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According to Linus, Linux Is "Bloated" 639

mjasay writes "Linus Torvalds, founder of the Linux kernel, made a somewhat surprising comment at LinuxCon in Portland, Ore., on Monday: 'Linux is bloated.' While the open-source community has long pointed the finger at Microsoft's Windows as bloated, it appears that with success has come added heft, heft that makes Linux 'huge and scary now,' according to Torvalds." TuxRadar provides a small capsule of his remarks as well, as does The Register.
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According to Linus, Linux Is "Bloated"

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  • by TheLinuxSRC ( 683475 ) * <[slashdot] [at] [pagewash.com]> on Tuesday September 22, 2009 @09:18AM (#29502907) Homepage
    What are the things that can make an OS kernel bloat up to 11 millions lines?

    Mostly drivers. Which are kind of irrelevant with regard to bloat because if you so desire, you can build a kernel that only contains drivers that you need. I realize that no distro can realistically do this with their pre-compiled kernels however, no one is going to compile support for everything that the Linux kernel is capable of supporting in a single kernel either.

    I still think it is funny that Linux is considered "bloatware" when Windows will still use several times the same resources as Linux. For instance, take any desktop distro (Ubuntu, Fedora, etc...) and a complete installation including multiple desktop environments, browsers, office suites, etc... still takes up less disk space, memory and CPU than does a bare installation of Windows Vista/7.

    Seems to me that "bloat" is completely relative and arbitrary.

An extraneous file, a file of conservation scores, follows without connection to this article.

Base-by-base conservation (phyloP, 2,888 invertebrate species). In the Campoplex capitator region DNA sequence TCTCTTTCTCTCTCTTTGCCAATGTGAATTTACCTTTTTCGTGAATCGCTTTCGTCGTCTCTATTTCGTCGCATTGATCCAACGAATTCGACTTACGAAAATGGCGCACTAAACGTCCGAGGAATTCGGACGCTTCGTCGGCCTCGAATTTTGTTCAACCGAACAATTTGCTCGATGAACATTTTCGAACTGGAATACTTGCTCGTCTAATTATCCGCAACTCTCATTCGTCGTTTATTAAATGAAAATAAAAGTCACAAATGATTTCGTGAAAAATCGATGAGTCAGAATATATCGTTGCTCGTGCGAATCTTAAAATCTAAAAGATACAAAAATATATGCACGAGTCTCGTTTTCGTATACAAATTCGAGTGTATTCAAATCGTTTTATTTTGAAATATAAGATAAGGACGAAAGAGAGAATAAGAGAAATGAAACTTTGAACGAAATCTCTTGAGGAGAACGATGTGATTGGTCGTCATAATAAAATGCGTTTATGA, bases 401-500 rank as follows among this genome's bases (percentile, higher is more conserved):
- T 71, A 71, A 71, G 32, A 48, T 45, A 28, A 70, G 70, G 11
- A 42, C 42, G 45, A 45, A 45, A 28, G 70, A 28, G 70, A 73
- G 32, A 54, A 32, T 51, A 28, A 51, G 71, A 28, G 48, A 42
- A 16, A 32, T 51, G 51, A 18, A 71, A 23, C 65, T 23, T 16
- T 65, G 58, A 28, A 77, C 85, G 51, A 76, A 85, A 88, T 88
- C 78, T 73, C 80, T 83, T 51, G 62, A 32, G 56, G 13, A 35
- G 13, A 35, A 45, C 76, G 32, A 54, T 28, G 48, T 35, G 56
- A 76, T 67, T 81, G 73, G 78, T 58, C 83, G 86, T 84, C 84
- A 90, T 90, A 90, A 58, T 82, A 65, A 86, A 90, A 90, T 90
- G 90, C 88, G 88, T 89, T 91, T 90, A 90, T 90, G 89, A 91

• Re:Translation: (Score:3, Informative)

    by RiotingPacifist ( 1228016 ) on Tuesday September 22, 2009 @09:25AM (#29502971)

    the difference is
    make menuconfig & modprobe -r
    bloating in the windows kernel is compulsory!
    bloat in the linux kernel is optional and much of it can be removed at runtime, ofc if the whole kernel is getting worse every release then that is bad. So before making comparisons to windows it's important do remember that an extra 10% of something small (once you trim the crap you don't need) is less than an extra 10% of something big (because you can't)

  • Re:Problem (Score:5, Informative)

    by TheRaven64 ( 641858 ) on Tuesday September 22, 2009 @09:25AM (#29502991) Journal
    Keeping the bloat out is not just about rejecting patches, it's about encouraging code reuse. In the BSD kernels, for example, the WiFi drivers are very small and all use the same code for everything that is not hardware-specific. I believe this is the case in Linux now, but for a while Intel had their own (almost) complete WiFi stack for their drivers and no one else used any of that code. This is a pretty endemic problem in Linux. It gets even worse when you stray a little way from x86, and find that everyone is implementing their own, incompatible, code for platform-specific features without realising that a lot of it ought to be shared everywhere above the very lowest layer.
  • by Ash-Fox ( 726320 ) on Tuesday September 22, 2009 @09:30AM (#29503039) Journal

    Most drivers are compiled as kernel modules and loaded only when needed.

  • by delt0r ( 999393 ) on Tuesday September 22, 2009 @09:31AM (#29503051)
    I still compile the kernel from time to time. Its not that different and the core kernel compiles quickly. But the modules take ages if everything is enabled. Generally you can disable more than 70% on any given system, then compile time is much faster. With the make -j2 thing on a dual core i wait less time with slackware 13.0 than I did with slackware 1.? on a 486. (can't remember the kernel numbers)
  • by pixorro ( 1642267 ) on Tuesday September 22, 2009 @09:32AM (#29503057)